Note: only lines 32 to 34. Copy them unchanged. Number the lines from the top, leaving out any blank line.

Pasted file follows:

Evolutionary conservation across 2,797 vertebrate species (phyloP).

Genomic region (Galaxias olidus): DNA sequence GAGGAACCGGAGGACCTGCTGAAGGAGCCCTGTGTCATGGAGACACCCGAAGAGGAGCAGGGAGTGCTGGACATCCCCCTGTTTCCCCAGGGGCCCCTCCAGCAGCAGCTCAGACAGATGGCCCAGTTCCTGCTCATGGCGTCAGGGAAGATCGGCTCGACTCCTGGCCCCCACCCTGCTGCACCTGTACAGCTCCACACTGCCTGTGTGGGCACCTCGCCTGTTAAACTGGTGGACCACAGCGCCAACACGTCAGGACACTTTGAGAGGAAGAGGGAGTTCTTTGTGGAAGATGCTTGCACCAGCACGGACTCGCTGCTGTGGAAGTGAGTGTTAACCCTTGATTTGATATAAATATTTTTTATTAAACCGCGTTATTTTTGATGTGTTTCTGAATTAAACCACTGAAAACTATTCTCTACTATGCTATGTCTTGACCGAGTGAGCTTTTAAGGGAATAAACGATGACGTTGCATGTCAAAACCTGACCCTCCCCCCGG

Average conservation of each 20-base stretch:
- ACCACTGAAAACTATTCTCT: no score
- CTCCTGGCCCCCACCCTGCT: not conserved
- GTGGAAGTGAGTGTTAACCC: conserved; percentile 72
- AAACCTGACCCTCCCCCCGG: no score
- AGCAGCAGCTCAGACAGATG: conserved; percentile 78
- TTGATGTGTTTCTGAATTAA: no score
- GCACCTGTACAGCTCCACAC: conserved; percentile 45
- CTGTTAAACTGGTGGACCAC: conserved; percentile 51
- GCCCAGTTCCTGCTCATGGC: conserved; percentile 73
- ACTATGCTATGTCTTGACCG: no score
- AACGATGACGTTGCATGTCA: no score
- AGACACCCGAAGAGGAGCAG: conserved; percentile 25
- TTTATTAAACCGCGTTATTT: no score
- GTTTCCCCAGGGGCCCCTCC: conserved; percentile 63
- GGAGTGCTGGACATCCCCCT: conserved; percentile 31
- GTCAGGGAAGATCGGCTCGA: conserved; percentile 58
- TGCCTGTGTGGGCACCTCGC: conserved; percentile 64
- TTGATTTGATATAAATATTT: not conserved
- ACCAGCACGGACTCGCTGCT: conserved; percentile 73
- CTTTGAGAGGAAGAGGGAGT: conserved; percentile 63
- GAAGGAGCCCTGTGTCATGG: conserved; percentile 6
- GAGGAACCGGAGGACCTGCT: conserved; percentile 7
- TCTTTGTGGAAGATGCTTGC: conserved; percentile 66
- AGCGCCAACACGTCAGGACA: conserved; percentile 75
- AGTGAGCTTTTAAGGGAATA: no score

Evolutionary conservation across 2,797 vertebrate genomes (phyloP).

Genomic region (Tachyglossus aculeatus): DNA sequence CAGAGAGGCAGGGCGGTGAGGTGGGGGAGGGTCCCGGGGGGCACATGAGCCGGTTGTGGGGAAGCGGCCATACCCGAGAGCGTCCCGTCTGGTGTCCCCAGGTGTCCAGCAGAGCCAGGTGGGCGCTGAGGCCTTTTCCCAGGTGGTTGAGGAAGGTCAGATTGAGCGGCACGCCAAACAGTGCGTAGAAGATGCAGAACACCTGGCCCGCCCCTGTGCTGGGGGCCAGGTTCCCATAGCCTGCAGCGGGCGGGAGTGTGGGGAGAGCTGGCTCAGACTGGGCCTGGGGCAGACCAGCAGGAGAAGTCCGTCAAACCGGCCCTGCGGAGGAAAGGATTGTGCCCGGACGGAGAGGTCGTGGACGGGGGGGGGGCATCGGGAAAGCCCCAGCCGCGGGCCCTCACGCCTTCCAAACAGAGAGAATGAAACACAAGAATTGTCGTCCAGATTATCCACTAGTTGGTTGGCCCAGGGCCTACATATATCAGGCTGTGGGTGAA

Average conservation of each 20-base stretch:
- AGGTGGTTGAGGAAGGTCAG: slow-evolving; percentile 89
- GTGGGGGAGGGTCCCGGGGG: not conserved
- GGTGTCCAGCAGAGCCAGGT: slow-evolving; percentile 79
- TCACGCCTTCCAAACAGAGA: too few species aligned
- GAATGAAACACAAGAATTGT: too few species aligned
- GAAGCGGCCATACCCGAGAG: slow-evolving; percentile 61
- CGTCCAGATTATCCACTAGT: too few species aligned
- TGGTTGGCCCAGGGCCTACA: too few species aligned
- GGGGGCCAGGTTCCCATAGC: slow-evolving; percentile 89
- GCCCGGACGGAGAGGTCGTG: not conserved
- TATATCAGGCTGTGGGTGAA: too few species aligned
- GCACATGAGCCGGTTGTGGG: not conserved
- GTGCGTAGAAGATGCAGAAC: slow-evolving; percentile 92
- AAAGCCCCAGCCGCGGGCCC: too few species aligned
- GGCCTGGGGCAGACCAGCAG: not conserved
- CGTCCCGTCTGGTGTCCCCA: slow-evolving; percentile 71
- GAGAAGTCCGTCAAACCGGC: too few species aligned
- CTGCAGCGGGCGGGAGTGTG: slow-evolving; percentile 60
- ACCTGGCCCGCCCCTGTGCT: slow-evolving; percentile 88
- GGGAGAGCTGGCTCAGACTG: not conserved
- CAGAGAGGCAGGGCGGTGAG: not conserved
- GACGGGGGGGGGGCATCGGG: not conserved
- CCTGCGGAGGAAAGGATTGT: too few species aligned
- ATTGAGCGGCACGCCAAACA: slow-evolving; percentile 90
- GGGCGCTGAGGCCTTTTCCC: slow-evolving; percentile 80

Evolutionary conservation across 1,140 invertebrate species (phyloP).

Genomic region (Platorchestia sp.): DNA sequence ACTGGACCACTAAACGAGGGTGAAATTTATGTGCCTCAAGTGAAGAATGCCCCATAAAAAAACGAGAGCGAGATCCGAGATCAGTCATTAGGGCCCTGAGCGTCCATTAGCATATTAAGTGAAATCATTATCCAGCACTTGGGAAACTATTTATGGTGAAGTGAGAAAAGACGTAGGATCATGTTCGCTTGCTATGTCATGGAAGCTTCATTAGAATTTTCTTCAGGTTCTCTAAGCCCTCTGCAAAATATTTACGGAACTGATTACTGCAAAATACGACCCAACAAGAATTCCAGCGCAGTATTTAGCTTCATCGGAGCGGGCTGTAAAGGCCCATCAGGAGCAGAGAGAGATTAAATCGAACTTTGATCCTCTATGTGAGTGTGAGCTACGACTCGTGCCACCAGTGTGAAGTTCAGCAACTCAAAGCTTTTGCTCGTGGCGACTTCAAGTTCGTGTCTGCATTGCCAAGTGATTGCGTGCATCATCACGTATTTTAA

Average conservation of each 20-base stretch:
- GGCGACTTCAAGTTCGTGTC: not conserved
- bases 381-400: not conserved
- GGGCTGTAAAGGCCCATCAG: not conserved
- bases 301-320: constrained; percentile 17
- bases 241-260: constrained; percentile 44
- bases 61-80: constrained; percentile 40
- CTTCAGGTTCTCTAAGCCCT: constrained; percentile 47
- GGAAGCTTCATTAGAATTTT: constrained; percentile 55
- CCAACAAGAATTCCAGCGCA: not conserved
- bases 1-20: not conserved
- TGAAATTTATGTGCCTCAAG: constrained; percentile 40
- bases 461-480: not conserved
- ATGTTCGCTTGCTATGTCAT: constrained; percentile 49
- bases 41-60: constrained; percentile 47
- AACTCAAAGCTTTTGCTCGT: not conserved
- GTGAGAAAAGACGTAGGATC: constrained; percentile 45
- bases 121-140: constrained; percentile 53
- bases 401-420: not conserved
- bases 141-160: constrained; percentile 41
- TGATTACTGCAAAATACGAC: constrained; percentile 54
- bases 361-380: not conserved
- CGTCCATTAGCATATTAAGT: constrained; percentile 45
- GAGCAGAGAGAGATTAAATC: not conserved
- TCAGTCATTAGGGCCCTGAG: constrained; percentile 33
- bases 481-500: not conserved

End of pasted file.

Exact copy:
- AGGTGGTTGAGGAAGGTCAG: slow-evolving; percentile 89
- GTGGGGGAGGGTCCCGGGGG: not conserved
- GGTGTCCAGCAGAGCCAGGT: slow-evolving; percentile 79